Delivered by an experienced member of the IFIP WP13.1 SIG in IDC, this tutorial will appeal to researchers and developers working with children and in the design of products for children. The course will especially focus on how cultural biases can get in the way of design and evaluation when children are involved.
The tutor delivering this tutorial is Janet Read, a full Professor of Child Computer Interaction (CCI).
She has delivered CCI courses across the globe at venues including Interact, HCI, CHI and IDC and at her home institution she teaches on an MRes course in CCI.
With Panos Markopoulos, she co-authored the bestselling book on ‘Evaluating Interactive Technology for and with Children’ and is the current chair of the IFIP TC13 SIG on Interaction Design and Children.
She is the Editor in Chief of the International Journal of Child Computer Interaction and an Associate Editor of IJMHCI and IJHCS.
Number of 80 min slots: 1
C5: Designing for Accessibility
Instructors: Helen Petrie (University of York, UK), Gerhard Weber (Technische Universität Dresden, Germany), Jenny Darzentas (University of York, UK)
Involving a wide variety of end users and in particular those with a disability or who are older when designing web pages and apps requires a good understanding of how to involve those end users, assistive technology, and evaluation methods.
This course will introduce the basics of assistive technologies built into using mobile phones and describe major barriers in web pages, and how to analyze them with end users. It will also outline a range of appropriate tools to use in this work.
Professor Helen Petrie holds the Chair in HCI at the University of York, current chair of IFIP WG 13.3. Her research focuses on the design and evaluation of technology for disabled and older people. She has been teaching web accessibility and evaluation methods for more than two decades and has given tutorials for example at the WWW conference.
Professor Gerhard Weber holds the Chair in HCI at Technische Universität Dresden, past chair of IFIP WG 13.3. His research focuses on personalization of multimodal systems for the benefit of people with a disability.
He has contributed to the development of a Massive Open Online Course (MOOC) on Digital Accessibility on the FutureLearn platform, attracting more than 3000 participants throughout the current two runs since October 2016.
He teaches about accessibility of documents including web pages and their evaluation using automatic and manual approaches, navigation and mobility of blind people, as well as tactile graphics and haptic usability.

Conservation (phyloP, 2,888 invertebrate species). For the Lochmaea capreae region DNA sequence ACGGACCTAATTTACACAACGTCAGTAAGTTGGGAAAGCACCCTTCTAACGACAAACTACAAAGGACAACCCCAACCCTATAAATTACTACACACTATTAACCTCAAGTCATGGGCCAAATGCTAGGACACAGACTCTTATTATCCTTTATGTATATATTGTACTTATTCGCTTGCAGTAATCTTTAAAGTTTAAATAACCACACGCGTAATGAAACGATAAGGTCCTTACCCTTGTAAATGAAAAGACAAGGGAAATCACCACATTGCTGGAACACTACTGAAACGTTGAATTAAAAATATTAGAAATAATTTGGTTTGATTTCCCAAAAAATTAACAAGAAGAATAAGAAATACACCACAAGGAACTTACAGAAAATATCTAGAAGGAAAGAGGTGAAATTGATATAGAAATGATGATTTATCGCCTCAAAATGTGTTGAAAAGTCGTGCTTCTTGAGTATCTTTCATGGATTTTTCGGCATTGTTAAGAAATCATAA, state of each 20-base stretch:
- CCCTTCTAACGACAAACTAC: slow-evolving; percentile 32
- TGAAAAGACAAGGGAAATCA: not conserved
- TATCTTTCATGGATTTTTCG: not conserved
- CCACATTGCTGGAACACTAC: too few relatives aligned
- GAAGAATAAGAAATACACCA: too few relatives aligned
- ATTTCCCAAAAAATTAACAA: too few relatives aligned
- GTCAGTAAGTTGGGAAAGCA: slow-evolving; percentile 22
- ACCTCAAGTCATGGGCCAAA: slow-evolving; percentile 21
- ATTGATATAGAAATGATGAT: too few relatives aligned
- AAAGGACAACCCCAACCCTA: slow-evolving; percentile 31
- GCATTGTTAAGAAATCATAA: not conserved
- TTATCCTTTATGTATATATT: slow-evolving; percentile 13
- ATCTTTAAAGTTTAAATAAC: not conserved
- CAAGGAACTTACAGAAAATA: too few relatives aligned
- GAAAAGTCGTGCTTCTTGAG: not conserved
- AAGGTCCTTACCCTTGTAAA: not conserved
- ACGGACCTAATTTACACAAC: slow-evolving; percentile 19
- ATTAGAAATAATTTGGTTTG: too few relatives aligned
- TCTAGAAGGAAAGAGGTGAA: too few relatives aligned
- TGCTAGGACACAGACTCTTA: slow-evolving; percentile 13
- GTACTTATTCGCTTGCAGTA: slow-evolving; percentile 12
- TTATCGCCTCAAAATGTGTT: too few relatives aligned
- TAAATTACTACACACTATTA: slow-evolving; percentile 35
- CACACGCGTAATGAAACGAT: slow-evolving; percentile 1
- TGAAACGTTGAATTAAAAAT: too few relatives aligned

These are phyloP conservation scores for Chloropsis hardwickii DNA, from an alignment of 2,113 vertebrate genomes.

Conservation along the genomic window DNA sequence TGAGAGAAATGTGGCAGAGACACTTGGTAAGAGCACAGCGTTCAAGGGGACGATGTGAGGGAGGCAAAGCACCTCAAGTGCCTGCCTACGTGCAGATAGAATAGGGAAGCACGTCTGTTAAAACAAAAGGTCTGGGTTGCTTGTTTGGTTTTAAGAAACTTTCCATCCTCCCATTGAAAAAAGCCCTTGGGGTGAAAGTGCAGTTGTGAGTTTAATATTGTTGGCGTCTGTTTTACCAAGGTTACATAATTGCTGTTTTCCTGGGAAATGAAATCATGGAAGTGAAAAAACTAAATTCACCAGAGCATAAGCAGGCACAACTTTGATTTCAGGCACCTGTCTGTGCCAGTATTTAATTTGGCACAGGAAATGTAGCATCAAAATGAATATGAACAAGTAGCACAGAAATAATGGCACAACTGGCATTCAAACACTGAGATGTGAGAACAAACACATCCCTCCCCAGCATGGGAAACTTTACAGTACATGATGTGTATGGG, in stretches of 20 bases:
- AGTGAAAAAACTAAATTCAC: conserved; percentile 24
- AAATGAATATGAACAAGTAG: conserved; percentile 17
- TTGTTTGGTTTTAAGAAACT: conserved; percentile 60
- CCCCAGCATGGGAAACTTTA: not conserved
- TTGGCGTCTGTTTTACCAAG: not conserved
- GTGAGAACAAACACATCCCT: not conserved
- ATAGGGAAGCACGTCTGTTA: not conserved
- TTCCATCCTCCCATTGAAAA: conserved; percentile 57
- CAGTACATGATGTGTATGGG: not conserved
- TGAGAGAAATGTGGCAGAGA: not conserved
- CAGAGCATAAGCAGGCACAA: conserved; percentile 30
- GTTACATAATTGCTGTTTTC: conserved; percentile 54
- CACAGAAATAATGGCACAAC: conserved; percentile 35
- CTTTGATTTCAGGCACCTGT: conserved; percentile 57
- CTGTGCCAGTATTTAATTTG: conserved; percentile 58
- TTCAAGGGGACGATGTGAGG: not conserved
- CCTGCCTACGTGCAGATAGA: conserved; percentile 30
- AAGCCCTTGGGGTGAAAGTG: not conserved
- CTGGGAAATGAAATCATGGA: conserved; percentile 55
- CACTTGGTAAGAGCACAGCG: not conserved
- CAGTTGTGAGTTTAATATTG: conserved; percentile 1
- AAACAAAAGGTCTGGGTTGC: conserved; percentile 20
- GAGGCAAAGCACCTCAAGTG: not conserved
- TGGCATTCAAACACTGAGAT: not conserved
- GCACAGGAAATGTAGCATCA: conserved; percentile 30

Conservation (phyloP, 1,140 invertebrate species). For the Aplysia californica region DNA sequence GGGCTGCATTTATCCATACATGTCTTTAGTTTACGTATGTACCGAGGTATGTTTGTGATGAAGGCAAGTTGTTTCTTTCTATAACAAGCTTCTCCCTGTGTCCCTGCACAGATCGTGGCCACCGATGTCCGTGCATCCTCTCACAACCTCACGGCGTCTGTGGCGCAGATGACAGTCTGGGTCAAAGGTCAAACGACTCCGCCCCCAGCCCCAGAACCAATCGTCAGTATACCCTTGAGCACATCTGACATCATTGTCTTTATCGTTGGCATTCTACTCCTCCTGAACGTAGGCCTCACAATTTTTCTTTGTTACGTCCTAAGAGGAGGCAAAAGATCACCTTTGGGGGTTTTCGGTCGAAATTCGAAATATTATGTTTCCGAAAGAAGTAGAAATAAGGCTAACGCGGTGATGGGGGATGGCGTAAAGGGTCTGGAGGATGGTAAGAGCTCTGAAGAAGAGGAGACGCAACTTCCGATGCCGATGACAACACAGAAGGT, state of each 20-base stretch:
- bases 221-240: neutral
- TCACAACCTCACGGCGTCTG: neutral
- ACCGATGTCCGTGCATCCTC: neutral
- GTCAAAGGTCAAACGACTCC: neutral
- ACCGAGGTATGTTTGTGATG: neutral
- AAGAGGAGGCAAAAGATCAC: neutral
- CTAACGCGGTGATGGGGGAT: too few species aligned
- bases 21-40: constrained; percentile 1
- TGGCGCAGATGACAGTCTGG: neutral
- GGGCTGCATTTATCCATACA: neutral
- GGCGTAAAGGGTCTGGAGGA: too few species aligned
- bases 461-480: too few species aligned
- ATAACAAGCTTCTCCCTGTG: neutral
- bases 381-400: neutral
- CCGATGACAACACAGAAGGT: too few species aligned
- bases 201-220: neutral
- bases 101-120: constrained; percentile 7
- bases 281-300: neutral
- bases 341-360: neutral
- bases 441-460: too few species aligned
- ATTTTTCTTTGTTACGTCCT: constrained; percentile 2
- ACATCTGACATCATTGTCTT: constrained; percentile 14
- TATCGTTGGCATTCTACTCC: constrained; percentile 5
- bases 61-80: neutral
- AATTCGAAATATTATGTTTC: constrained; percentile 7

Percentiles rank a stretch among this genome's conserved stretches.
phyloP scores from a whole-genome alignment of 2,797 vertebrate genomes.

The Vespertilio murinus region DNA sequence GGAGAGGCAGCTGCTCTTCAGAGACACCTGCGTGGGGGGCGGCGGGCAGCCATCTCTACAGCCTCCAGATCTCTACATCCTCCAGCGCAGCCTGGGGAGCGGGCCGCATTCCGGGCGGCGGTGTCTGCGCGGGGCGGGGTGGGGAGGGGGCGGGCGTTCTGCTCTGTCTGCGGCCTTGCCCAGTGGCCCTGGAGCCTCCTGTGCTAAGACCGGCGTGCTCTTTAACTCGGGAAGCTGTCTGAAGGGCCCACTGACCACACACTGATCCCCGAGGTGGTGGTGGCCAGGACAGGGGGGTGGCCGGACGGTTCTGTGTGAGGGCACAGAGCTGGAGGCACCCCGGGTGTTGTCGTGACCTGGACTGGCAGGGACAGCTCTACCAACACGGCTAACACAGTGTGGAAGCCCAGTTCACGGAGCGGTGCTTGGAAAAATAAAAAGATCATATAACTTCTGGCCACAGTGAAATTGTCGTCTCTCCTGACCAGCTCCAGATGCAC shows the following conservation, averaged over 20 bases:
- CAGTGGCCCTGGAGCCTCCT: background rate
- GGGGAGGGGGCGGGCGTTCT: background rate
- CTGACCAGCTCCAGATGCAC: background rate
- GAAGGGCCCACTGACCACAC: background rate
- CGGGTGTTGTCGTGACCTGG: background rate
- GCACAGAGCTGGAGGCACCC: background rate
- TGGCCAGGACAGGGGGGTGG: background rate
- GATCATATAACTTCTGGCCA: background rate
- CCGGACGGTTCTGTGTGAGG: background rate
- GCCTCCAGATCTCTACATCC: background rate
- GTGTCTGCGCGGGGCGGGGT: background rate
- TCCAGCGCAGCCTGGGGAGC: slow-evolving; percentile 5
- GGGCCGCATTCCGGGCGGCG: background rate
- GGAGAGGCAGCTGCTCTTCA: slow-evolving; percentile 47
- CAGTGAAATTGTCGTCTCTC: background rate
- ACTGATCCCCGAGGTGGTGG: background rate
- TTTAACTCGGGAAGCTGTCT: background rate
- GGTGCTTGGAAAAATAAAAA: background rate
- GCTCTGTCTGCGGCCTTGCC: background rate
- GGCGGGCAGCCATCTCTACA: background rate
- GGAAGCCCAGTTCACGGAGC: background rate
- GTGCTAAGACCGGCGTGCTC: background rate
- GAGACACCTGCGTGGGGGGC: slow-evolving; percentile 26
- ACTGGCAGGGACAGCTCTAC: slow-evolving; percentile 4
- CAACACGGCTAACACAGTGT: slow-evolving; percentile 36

Jenny Darzentas is a Marie Curie Experienced Research Fellow in the Department of Computer Science at the University of York. Her research interests are in the areas of Design for All and e-Accessibility, in particular Service Design and Information (content) design. These activities are applied in online learning, decision support systems and computer mediated communication.
Number of 80 min slots: 1
C6: Introduction to Service Design for Digital Health
Instructors: Ashley Colley, Henna Marttila (University of Lapland, Finland)
This course addresses service design of wellness and health services which include digital components. The course will cover methodological and practical aspects of service design, focusing on three key methods – stakeholder maps, consumer journey and blueprint.
The service design methods are tried out with interactive exercises, where participants in groups apply the methods to a digital health design case. Service design is an emerging field, which applies a holistic design approach to understand and design for human experience.
With an increasing number of digital wellness and health services, both in commercial and public frontiers, it is important to develop services that are easy to use, and where the consumer’s journey through the service pathways are fluent and consistent.
Ashley Colley (M) is a researcher at the University of Lapland, completing his doctor of arts in summer 2017. Colley has more than 25 years’ professional industry experience, and has co-authored more than 50 peer-reviewed research papers.
Additionally, Colley is an active entrepreneur, being a co-founder of OuraHealth Ltd. (www.ouraring.com) and a board member at QuietOn Ltd. (www.quieton.com). He is a multi-skilled creative technologist with hands-on capabilities on user centric design methods, interaction design, graphic design and software development.